fair, with men in overalls

Dear Mr. S.,

I have wanted to get in touch with you for many years. Before Google, I asked about you a bit and found no leads. On and off  I'd look for your name, but it was too common to identify you. I'd heard that you'd gone to law school, but that never turned up any searches either. So, now I have to thank Facebook for helping me locate you. (I'm glad it's done some good!) I'm also pleased to have found Jenny B., who saw my query about you on the Elementary School page and contacted me.

I can hardly expect you to recall the faces or names of all the students you taught, but I'll go for it anyway and see if I can prompt your memory.  I tend to think that I was a nondescript kid who wanted the focus diverted away from me most of the time. I wanted special attention but would not have asked for it. My guess, in hindsight, is that you made us all feel as if we were getting special attention.

I had very few teachers who had interest in challenging me. I was happy performing with the majority and was a pretty lazy student. Your 6th grade class was the exception. I believe there were a handful of us who completed several math books that year in order to add stars to a chart.  And to make you proud. You have remained in my memory as one of the only teachers who ever pushed me out of that complacency. I hope you have pride in those teaching years.

I'll never forget your explanation of "fair", (as in "Life is not fair.") "Fair is where men in overalls throw cowchips for distance." That must have been you. My kids look at me like I'm crazy when I say it, as I remember us looking at you. You can be happy to know that it stuck, eventually.  I get it now.

I became a teacher of special needs preschoolers after college and grad school, and realized that you had been part of my motivation to teach. Challenging the bright ones is fun, and I enjoy working with all kids, but the brains of those who aren't learning are the ones who intrigue me the most.  I like figuring out why they aren't learning and putting the material in a new format which they can finally use. Right now (for the past eight years) I've been home with my two boys.  What comes next is still undecided, but I do hope to teach in some format again.

I have bumped into a parent of a former student a few times since I taught her daughter, my first year teaching.  I have not had an opportunity to have any contact with any former students.  But it makes me wonder what I'd like to hear.  I hope that, whether they remember me or not, (I never taught anyone older than six), they were given a good foundation for future years of school.  I hope that their parents were left prepared for the hurdles of bureaucracy they were aimed to meet.  I hope that I made a difference.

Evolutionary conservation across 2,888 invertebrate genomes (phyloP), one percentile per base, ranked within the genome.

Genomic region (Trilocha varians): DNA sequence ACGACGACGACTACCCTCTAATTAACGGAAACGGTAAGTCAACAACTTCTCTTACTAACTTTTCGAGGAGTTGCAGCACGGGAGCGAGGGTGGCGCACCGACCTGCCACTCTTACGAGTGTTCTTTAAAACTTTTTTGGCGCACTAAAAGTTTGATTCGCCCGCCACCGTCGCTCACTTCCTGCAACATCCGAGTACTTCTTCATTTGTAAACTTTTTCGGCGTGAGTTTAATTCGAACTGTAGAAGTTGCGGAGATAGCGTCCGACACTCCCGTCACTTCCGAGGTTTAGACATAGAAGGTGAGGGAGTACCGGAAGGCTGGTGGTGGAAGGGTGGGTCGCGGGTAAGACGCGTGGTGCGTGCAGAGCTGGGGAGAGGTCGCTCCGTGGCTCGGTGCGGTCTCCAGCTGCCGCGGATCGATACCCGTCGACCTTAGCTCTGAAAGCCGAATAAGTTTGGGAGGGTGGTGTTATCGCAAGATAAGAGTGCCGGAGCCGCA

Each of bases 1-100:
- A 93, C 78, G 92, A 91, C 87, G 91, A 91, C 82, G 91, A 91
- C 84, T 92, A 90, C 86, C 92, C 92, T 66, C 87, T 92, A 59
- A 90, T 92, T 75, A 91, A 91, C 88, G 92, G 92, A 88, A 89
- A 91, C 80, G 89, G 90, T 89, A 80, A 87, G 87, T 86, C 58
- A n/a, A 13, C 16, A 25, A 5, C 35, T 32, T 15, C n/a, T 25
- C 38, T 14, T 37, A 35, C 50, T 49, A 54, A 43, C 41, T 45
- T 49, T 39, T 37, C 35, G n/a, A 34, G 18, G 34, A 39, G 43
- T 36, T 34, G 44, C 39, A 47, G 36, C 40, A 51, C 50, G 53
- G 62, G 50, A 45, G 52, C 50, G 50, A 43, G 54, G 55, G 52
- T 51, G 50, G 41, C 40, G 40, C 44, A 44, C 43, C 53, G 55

I can say, without a doubt, that you made a difference in my life.

With much appreciation,
Me.

I'm including a recent family photo as well as a link to the blog I write.   I have shared this letter on my blog, without names.  I strongly considered including the 6th grade class photo, but you were spared because my scanner isn't working!

Monday, November 16, 2009

still blooming after all this time

We've had the warm, wonderful fall weather of October during November this year.  Many plants, including the blooming cherry tree next door, are confused.  I'm enjoying it however.  Here are the bloomers at this mid-November date.


Sedum is expected to be a fall bloomer.  Not exciting blooms ever, but a nice consistent garden member.  This plant still has new, unopened buds.


Dry summers are better for lantana so it was a moderate bloomer this year. We used to have a dozen of these bushes across the front of the house but have shared all but the two we keep here.  They are smothered with butterflies during the hot weather. It will hang on until the first freeze and get cut back in the early spring.


Purple Heart:  This will continue to show us it's dainty blooms until our first frost at which time it will "melt".  They are petite, but appreciated all summer and fall.  I have been rooting more all summer and hope to have it spread solid next year.